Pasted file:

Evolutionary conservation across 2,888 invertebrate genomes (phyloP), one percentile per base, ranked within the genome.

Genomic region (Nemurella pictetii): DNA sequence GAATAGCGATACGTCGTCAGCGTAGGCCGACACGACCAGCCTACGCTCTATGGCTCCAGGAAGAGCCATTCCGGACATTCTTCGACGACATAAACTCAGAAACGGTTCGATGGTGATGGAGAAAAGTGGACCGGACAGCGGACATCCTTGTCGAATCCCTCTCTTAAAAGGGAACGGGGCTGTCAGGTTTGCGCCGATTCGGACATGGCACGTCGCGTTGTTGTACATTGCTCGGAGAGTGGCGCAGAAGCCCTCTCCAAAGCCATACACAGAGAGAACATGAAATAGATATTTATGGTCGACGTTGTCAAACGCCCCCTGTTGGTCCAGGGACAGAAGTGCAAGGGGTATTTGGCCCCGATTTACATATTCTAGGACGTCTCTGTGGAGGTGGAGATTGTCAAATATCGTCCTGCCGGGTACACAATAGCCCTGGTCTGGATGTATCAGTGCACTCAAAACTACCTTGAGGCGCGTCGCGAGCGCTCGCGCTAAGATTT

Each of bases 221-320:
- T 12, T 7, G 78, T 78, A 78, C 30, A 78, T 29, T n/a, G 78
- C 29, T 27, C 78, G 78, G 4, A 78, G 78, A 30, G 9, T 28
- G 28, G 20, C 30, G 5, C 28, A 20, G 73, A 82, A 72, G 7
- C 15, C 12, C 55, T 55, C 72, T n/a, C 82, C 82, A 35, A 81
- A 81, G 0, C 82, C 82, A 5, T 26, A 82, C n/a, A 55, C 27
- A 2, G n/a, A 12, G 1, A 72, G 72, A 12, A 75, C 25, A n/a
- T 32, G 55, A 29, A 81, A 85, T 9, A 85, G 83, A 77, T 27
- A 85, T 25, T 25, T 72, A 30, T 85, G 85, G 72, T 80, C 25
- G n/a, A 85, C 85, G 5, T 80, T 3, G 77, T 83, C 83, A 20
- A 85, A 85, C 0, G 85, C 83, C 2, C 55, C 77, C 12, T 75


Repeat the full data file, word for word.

Evolutionary conservation across 2,888 invertebrate genomes (phyloP), one percentile per base, ranked within the genome.

Genomic region (Nemurella pictetii): DNA sequence GAATAGCGATACGTCGTCAGCGTAGGCCGACACGACCAGCCTACGCTCTATGGCTCCAGGAAGAGCCATTCCGGACATTCTTCGACGACATAAACTCAGAAACGGTTCGATGGTGATGGAGAAAAGTGGACCGGACAGCGGACATCCTTGTCGAATCCCTCTCTTAAAAGGGAACGGGGCTGTCAGGTTTGCGCCGATTCGGACATGGCACGTCGCGTTGTTGTACATTGCTCGGAGAGTGGCGCAGAAGCCCTCTCCAAAGCCATACACAGAGAGAACATGAAATAGATATTTATGGTCGACGTTGTCAAACGCCCCCTGTTGGTCCAGGGACAGAAGTGCAAGGGGTATTTGGCCCCGATTTACATATTCTAGGACGTCTCTGTGGAGGTGGAGATTGTCAAATATCGTCCTGCCGGGTACACAATAGCCCTGGTCTGGATGTATCAGTGCACTCAAAACTACCTTGAGGCGCGTCGCGAGCGCTCGCGCTAAGATTT

Each of bases 221-320:
- T 12, T 7, G 78, T 78, A 78, C 30, A 78, T 29, T n/a, G 78
- C 29, T 27, C 78, G 78, G 4, A 78, G 78, A 30, G 9, T 28
- G 28, G 20, C 30, G 5, C 28, A 20, G 73, A 82, A 72, G 7
- C 15, C 12, C 55, T 55, C 72, T n/a, C 82, C 82, A 35, A 81
- A 81, G 0, C 82, C 82, A 5, T 26, A 82, C n/a, A 55, C 27
- A 2, G n/a, A 12, G 1, A 72, G 72, A 12, A 75, C 25, A n/a
- T 32, G 55, A 29, A 81, A 85, T 9, A 85, G 83, A 77, T 27
- A 85, T 25, T 25, T 72, A 30, T 85, G 85, G 72, T 80, C 25
- G n/a, A 85, C 85, G 5, T 80, T 3, G 77, T 83, C 83, A 20
- A 85, A 85, C 0, G 85, C 83, C 2, C 55, C 77, C 12, T 75